If saving faith were nothing but an act of the mind, an assent to the Divine testimony, then it would be just as easy for a millionaire to be saved as a pauper. But it is "with the heart man believeth unto righteousness" (Rom. 10:10) and the heart is the seat of the affections, and how can a person hate what he loves or love what he hates? Can he do so by a mere "act of the will"? Of course not: It is contrary to nature. A miracle of grace has to be performed within him first, his heart must be "renewed," radically changed, before its affections will move in a different direction. We are told that "the disciples were astonished at His words," so they too were laboring under the delusion that salvation was a simple matter for anybody. "But Jesus answered again and saith unto them, Children, how hard is it for them that trust in riches to enter into the kingdom of God!" Faith is an attitude of heart Godward, and where material wealth is made the heart's sufficiency in connection with temporal supplies, how can it reverse its entire trend and trust God for spiritual and eternal things?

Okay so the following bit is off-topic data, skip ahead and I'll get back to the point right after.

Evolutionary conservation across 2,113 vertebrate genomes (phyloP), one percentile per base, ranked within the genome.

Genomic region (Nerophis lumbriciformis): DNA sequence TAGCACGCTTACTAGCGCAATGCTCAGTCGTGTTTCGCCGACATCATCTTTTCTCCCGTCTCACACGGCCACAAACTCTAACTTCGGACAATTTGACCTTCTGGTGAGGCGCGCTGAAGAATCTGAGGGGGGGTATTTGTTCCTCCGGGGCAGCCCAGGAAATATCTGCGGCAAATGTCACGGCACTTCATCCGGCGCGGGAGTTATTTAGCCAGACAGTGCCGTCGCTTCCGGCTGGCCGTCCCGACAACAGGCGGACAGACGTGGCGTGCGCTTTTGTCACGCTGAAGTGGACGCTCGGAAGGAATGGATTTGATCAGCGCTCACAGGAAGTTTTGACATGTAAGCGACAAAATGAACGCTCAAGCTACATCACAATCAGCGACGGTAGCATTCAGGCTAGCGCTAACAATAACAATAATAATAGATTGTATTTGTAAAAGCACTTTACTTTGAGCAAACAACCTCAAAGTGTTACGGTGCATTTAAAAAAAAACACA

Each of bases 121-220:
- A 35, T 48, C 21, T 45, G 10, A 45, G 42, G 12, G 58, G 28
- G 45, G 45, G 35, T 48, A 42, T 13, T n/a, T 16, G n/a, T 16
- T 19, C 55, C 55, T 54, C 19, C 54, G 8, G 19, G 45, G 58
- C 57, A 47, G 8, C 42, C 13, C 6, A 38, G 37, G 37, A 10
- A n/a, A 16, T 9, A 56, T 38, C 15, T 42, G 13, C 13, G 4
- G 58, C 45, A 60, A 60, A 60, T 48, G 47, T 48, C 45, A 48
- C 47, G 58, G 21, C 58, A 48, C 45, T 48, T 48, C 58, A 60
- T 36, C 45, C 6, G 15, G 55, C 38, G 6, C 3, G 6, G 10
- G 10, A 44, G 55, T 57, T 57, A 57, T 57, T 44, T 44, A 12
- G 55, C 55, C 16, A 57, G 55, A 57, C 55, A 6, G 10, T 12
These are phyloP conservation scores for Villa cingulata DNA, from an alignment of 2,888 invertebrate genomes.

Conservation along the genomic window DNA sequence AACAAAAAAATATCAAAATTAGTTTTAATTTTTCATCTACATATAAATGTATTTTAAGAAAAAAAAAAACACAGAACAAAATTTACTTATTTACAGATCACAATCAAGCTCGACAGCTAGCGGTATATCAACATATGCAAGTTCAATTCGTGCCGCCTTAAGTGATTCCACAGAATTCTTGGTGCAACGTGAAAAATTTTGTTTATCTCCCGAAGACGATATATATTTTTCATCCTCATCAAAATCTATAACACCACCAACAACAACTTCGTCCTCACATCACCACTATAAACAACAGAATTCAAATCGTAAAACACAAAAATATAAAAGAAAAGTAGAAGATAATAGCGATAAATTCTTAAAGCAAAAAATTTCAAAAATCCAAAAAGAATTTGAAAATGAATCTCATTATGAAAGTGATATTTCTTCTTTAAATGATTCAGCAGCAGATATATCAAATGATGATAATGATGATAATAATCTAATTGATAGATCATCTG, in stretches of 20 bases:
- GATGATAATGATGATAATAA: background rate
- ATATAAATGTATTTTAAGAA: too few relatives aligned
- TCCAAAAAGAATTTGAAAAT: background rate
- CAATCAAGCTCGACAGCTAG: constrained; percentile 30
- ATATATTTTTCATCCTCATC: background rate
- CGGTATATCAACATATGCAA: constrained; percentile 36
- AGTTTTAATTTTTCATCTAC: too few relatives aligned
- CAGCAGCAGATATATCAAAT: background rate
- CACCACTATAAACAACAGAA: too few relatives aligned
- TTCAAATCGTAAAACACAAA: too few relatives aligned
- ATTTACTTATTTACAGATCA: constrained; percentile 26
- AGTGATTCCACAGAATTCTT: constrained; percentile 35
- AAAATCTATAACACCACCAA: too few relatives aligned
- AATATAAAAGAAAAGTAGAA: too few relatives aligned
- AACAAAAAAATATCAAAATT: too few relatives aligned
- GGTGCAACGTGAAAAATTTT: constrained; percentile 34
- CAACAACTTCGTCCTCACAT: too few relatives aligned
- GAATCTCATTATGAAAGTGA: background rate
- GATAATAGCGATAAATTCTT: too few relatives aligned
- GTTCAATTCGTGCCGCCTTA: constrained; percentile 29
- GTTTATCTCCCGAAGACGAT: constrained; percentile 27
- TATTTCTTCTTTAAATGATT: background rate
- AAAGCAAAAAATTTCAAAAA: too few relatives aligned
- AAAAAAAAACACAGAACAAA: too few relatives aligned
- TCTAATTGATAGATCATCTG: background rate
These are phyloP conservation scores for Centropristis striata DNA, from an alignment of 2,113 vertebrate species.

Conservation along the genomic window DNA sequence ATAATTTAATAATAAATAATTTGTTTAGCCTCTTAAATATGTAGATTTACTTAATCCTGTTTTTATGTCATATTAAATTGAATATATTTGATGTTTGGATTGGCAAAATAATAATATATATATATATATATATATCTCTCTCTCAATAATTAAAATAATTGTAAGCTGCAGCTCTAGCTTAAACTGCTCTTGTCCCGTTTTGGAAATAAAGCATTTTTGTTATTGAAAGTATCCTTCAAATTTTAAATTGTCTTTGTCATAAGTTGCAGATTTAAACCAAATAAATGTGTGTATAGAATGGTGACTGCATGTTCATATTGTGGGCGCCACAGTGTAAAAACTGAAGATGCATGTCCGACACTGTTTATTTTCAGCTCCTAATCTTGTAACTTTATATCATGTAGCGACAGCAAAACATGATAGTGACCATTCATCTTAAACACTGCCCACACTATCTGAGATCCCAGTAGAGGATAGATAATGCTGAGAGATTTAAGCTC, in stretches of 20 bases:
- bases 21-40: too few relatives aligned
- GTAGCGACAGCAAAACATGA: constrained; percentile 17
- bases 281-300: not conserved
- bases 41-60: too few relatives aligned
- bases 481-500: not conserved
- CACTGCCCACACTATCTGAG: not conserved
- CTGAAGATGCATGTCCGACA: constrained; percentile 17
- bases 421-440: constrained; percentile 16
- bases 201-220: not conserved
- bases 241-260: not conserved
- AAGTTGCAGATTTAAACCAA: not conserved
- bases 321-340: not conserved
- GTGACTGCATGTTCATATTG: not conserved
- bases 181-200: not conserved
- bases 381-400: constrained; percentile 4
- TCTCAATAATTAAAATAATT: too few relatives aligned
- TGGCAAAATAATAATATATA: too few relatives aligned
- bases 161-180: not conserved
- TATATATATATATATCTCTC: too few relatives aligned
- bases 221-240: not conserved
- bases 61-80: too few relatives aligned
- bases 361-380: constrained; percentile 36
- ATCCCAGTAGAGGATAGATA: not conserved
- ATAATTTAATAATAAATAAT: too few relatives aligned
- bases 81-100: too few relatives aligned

"It is easier [continued Christ] for a camel to go through the eye of a needle than for a rich man to enter into the kingdom of God." Now face the issue frankly, dear reader: does that declaration of the Lord Jesus denote that salvation is to be obtained cheaply, that anyone may be saved any time he is willing to be? Should it be answered, This is not a "salvation" passage, we reply, It most certainly is, for the disciples at once asked, "Who then can be saved?" (Mark 10:26). To which our Lord said, "With men it is impossible, but not with God, for with God all things are possible." How utterly erroneous then is the teaching that the matter of his salvation rests entirely with man's will. They are deceivers of souls, blind leaders of the blind, who go around telling the ignorant and unwary that getting saved is an easy and simple thing. Not so, it is the most difficult thing of all; nay, with men it is impossible, and the sooner this be recognized the sooner we are likely to get down on our knees and cry to God in earnest for the supernatural operations of His Spirit.